President Obama declared that “if Congress won’t act on global warming, I will use existing regulatory authorities to take action.” EPA chose the Clean Air Act to support its moves on global warming. But under the Clean Air Act, EPA can only issue performance or technology-based standards for particular categories of sources. So the methane rule applies only to oil and gas wells, and requires reductions in methane emissions that could be — and in fact are being — achieved at far lower cost by addressing leakage from transportation and use of natural gas. The Clean Power Plan is itself before the Supreme Court because of challenges upheld by the lower courts that EPA went beyond what the Clean Air Act allows in designing the rule. In particular, EPA based requirements not on what is technically feasible and economically justified “within the fence” of a power plant, but expected power plants to pay for emission reductions by others.
This kind of emission trading is in itself a very good idea, because it allows the market to find the most cost-effective ways to reduce emissions. But under the Clean Air Act, the extent of that market is tightly circumscribed, so that EPA may have exceeded its authority even with the small amount of offsets it allowed in the Clean Power Plan. Even if the courts uphold the Clean Power Plan, its narrow focus on electric power plants means that there are widespread opportunities to reduce emissions more cost-effectively that it cannot touch.
Third, there is a far better way to do all this. The Obama Administration’s devotion to regulation has done little or nothing for the environment, but it has put a stranglehold on economic growth. The Administration also issued rules for new car fuel economy that auto manufacturers cannot meet unless car owners sacrifice affordability and performance and other rules that require amounts of ethanol in gasoline that can harm older cars as well as boat and farm engines.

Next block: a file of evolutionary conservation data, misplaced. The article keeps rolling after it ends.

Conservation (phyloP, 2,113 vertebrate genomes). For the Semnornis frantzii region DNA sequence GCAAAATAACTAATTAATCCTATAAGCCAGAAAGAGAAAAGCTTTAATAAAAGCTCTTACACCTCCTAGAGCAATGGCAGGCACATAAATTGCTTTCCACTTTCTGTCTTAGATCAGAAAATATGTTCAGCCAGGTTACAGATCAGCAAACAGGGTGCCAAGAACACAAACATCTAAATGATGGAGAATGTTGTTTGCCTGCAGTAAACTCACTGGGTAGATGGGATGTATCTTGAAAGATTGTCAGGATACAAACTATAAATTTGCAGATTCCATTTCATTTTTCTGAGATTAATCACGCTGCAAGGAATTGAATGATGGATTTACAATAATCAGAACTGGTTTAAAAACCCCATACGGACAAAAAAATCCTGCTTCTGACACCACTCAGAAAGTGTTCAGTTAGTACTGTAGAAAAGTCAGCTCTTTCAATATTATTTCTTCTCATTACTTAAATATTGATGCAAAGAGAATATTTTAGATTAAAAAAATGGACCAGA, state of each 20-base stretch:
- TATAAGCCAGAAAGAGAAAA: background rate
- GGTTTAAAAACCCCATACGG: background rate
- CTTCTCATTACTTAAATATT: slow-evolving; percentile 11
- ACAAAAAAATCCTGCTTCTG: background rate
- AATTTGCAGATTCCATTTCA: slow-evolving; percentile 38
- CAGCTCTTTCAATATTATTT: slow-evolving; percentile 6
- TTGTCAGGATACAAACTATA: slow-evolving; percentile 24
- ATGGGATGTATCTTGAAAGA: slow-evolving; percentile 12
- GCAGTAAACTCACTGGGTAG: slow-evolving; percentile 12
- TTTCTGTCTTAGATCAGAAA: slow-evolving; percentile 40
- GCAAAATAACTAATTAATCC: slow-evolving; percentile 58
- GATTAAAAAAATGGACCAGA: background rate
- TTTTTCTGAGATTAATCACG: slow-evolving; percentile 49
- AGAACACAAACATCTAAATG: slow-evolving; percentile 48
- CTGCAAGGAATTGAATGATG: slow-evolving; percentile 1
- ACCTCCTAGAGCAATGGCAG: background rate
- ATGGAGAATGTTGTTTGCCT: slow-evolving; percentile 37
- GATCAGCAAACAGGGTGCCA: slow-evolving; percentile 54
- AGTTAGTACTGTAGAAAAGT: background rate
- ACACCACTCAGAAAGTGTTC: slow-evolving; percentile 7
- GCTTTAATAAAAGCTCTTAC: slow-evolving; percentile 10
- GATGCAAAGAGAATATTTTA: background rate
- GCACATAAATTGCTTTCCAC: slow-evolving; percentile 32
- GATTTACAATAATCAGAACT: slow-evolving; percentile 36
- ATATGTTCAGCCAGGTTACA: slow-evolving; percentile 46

HR 637 is an important step toward dismantling this regulatory approach to climate policy, and it clears the way for building a consensus for a less intrusive and more effective one. Once this regulatory jungle is cleared away, my preference would be for a carbon tax set at a level that gives the best balance between risks to the US economy from global warming and the cost of reducing emissions. Another wise and cost-effective approach could be a technology strategy emphasizing basic and applied research to develop breakthrough clean energy technologies we cannot envision today.
What is most important is to settle on a policy that has sufficient political consensus to last from one Administration to another. One thing that this election should have proven to anyone is that the regulation that one Administration can impose, the next can undo. Global warming is a process that evolves slowly over time, that we do not understand well enough to predict with any confidence, and that will have to be addressed in a consistent manner for many decades to come. In particular, we will not get the kind of research and innovation necessary for a low carbon future unless we put in place long lasting policies that provide adequate rewards for innovation. Getting rid of hastily contrived and excessively costly regulations is a good first step. HR637 does not mean that global warming will not be dealt with, but it does ensure that global warming will no longer be dealt with quite so badly.
David Montgomery was formerly Senior Vice President of NERA Economic Consulting. He also served as assistant director of the US Congressional Budget Office and deputy assistant secretary for policy in the US Department of Energy. He taught economics at the California Institute of Technology and Stanford University and was a senior fellow at Resources for the Future.